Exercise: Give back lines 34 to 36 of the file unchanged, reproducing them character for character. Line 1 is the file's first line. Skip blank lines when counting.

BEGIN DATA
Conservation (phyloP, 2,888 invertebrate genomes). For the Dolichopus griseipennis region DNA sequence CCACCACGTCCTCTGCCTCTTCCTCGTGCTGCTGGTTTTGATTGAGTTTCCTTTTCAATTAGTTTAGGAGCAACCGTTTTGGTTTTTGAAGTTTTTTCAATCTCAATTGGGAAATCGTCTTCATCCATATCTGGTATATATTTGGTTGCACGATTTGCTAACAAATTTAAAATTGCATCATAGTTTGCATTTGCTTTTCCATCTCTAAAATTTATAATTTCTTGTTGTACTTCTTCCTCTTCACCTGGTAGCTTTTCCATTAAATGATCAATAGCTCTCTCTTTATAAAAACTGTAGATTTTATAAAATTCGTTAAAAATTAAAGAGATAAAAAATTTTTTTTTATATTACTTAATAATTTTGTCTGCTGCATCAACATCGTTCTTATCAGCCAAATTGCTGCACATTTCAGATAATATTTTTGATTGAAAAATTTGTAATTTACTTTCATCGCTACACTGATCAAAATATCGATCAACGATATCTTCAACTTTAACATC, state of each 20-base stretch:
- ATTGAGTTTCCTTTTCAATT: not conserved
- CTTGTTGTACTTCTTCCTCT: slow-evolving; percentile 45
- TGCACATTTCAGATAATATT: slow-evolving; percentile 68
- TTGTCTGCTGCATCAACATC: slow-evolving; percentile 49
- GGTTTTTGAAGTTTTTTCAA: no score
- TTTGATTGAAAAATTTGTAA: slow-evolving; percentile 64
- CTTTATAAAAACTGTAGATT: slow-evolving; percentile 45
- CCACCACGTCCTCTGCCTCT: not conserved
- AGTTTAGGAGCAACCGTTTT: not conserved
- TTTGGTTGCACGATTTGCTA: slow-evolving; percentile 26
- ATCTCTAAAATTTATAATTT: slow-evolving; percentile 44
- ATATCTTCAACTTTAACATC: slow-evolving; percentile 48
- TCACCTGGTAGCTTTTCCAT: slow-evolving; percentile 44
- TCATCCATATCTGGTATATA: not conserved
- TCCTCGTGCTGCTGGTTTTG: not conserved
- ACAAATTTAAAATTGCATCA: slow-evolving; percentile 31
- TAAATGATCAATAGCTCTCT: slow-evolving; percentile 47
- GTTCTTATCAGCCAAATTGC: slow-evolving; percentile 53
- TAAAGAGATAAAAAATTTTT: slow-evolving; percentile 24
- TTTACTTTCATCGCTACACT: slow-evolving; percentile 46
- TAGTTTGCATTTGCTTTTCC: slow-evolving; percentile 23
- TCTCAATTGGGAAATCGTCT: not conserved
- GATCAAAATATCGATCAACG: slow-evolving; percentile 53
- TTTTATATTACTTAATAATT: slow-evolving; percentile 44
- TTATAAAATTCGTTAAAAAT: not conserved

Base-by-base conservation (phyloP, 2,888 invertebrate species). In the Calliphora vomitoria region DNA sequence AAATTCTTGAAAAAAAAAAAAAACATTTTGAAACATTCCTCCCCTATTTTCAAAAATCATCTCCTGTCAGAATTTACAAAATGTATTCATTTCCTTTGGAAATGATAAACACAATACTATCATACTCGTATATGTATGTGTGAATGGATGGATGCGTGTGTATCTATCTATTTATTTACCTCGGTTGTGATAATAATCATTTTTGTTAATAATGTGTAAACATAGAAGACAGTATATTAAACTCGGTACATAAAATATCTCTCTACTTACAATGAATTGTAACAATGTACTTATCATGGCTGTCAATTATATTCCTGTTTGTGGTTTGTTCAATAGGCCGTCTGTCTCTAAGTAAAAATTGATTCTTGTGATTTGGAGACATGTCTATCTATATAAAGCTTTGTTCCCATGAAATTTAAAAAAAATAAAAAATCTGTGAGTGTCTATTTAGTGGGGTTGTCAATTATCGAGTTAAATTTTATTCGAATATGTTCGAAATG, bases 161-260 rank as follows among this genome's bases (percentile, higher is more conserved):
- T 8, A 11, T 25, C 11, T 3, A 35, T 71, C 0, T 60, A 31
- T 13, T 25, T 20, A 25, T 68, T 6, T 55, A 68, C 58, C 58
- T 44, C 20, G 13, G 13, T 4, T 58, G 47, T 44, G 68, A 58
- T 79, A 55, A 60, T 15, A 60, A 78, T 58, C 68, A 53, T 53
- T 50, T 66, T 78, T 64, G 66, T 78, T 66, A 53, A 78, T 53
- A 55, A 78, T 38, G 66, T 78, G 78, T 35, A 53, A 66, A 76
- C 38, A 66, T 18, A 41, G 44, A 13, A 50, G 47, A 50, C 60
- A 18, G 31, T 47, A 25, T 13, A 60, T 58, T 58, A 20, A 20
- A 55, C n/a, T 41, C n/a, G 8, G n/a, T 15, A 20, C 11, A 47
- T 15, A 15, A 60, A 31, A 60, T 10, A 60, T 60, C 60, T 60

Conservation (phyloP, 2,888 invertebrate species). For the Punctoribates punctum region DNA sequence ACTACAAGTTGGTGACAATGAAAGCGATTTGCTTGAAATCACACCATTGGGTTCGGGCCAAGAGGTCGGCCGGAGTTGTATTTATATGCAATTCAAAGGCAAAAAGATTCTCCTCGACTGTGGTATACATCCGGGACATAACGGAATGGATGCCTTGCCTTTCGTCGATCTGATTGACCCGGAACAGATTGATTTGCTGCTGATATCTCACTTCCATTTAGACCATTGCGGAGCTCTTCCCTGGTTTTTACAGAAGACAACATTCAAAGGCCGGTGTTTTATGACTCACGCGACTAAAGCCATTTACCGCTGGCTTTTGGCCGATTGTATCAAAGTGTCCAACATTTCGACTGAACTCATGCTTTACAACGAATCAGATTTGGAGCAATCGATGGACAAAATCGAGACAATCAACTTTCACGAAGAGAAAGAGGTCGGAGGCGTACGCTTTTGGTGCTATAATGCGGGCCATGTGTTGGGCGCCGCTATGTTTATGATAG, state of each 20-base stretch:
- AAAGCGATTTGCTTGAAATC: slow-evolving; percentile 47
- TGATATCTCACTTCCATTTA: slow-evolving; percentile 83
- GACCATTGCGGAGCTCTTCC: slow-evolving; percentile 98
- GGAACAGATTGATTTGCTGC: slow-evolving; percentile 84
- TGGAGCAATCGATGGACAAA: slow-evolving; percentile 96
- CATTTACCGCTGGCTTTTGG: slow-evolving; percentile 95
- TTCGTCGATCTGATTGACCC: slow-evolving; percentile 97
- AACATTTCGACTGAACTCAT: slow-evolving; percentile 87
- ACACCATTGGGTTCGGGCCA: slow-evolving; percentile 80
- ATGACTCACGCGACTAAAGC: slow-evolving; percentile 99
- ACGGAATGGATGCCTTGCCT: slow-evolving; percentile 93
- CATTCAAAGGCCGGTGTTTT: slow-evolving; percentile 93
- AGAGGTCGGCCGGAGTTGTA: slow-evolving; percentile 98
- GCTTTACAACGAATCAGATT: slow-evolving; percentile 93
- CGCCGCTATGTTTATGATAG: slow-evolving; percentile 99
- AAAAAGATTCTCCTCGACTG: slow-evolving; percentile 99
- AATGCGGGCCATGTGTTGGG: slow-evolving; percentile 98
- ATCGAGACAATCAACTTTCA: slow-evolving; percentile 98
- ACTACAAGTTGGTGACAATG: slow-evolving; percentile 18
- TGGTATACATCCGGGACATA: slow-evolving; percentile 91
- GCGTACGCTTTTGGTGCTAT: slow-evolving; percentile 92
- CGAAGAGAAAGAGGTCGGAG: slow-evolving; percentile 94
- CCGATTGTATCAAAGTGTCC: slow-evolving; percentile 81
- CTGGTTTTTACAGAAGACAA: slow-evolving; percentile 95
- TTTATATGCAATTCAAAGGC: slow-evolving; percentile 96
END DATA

- C 38, A 66, T 18, A 41, G 44, A 13, A 50, G 47, A 50, C 60
- A 18, G 31, T 47, A 25, T 13, A 60, T 58, T 58, A 20, A 20
- A 55, C n/a, T 41, C n/a, G 8, G n/a, T 15, A 20, C 11, A 47